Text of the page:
Chemical Eye Burns
Medically reviewed by Drugs.com. Last updated on May 2, 2022.
What is a chemical eye burn?
A chemical eye burn is an injury to any part of your eye that is exposed to chemicals. A chemical eye burn is a serious injury and can result in permanent vision loss.
Which chemicals can cause an eye burn?
- Chemicals in construction work, such as cement and plaster
- Cleaning agents such as drain cleaners or ammonia cleaners
- Sulfuric acid, such as fluid from a car battery
- Products that remove rust
- Hydrochloric acid
- Pesticides and fertilizer
What are the signs and symptoms of a chemical eye burn?
- Pain, light sensitivity
- Blurry vision, loss of vision
- Red, swollen eyelid
- Cuts, bumps, or other damage on your eye
- Feeling like there is something in your eye
- Cloudy eye tissue
How is a chemical eye burn diagnosed?
Your healthcare provider will ask about your symptoms and when they started. He or she will ask what chemicals you were using at the time of your burn. Your provider will rinse your eye and test your vision and eye movements. You may need any of the following:
- A litmus paper test , or pH paper test, may show if the chemical has been rinsed off your eye. A small piece of paper is placed on our lower lid to catch your tears.
- A slit-lamp test may show injury to your eye or any chemicals left in your eye. Your provider looks at your eye through a microscope with a bright light.
- An eye stain test may show damage to your eye or any fluid leaking from your eye. Your provider will place dye and shine a blue light in your eye.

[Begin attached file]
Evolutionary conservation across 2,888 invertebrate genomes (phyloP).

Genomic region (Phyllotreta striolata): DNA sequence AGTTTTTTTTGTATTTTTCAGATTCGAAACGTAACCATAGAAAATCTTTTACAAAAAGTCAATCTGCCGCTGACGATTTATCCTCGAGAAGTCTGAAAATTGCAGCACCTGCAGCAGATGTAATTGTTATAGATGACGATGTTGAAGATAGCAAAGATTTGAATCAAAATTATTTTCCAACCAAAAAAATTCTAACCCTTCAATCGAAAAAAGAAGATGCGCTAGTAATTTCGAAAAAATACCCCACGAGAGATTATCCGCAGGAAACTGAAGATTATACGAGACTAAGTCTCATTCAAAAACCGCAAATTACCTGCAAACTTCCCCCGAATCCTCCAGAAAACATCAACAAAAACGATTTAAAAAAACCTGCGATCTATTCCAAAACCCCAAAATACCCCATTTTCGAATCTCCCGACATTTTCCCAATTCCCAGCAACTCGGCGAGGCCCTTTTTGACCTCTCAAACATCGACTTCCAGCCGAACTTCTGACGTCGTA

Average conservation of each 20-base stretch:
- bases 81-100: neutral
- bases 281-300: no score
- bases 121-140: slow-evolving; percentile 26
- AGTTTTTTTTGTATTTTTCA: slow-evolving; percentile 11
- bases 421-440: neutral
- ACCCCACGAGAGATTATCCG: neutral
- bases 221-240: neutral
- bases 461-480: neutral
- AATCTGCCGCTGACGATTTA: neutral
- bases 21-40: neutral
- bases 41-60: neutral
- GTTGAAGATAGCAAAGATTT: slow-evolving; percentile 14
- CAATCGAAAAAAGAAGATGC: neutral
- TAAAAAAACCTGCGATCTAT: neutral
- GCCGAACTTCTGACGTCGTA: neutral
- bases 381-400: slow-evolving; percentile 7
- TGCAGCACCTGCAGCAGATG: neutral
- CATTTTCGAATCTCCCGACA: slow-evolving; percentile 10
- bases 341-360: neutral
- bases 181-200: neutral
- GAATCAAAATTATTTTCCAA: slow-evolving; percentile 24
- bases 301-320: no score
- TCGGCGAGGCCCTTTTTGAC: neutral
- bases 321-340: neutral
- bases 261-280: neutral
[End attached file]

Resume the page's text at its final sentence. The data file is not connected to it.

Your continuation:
- Tonometry is a test that measures the pressure in your eye.
What should I do if I get chemicals in my eye?
- Rinse your eye immediately. Use a steady stream of water for at least 15 minutes . Use the cleanest water you can get to quickly. Never use other chemicals to rinse out your eye. Move your eyeball in all directions to make sure that all the parts are rinsed. If possible, continue to rinse out your eye with water until you reach the treatment center.
- Remove clothing that may still contain chemicals. Do not take out your contact lenses.
- If possible, safely bring the chemical container to show your healthcare provider. Do not bring the container if the chemical may burn you again.
How is a chemical eye burn treated?
- Eye care including continued rinsing may be needed. Your provider may need to remove any foreign objects from your eye. He or she may give you an eye patch to protect your eye while it heals.
- Medicines may be given to prevent infection, decrease pain and inflammation, or relax your eye muscles.
- Surgery may be needed if the damage to your eye is severe.
How can I prevent a chemical eye burn?
- Always wear eye protection , such as goggles, that fit closely around your eyes.
- Do not touch your eyes when you work with chemicals.
- Follow the instructions on the container when you use chemicals that may burn your eyes.
- Make a plan in case you or someone else gets burned. Know where the best water or liquid is located for rinsing your eyes. Check to see if your company has an eye wash station.
When should I seek immediate care?
- Your eyesight is blurry or you lose vision.
- You have cuts, bumps, or other damage on your eyeball.
- Your eye becomes red or cloudy.
When should I call my doctor?
- Your eye keeps watering or feels dry.
- Your pupil is larger than usual.
- You have questions or concerns about your condition or care.
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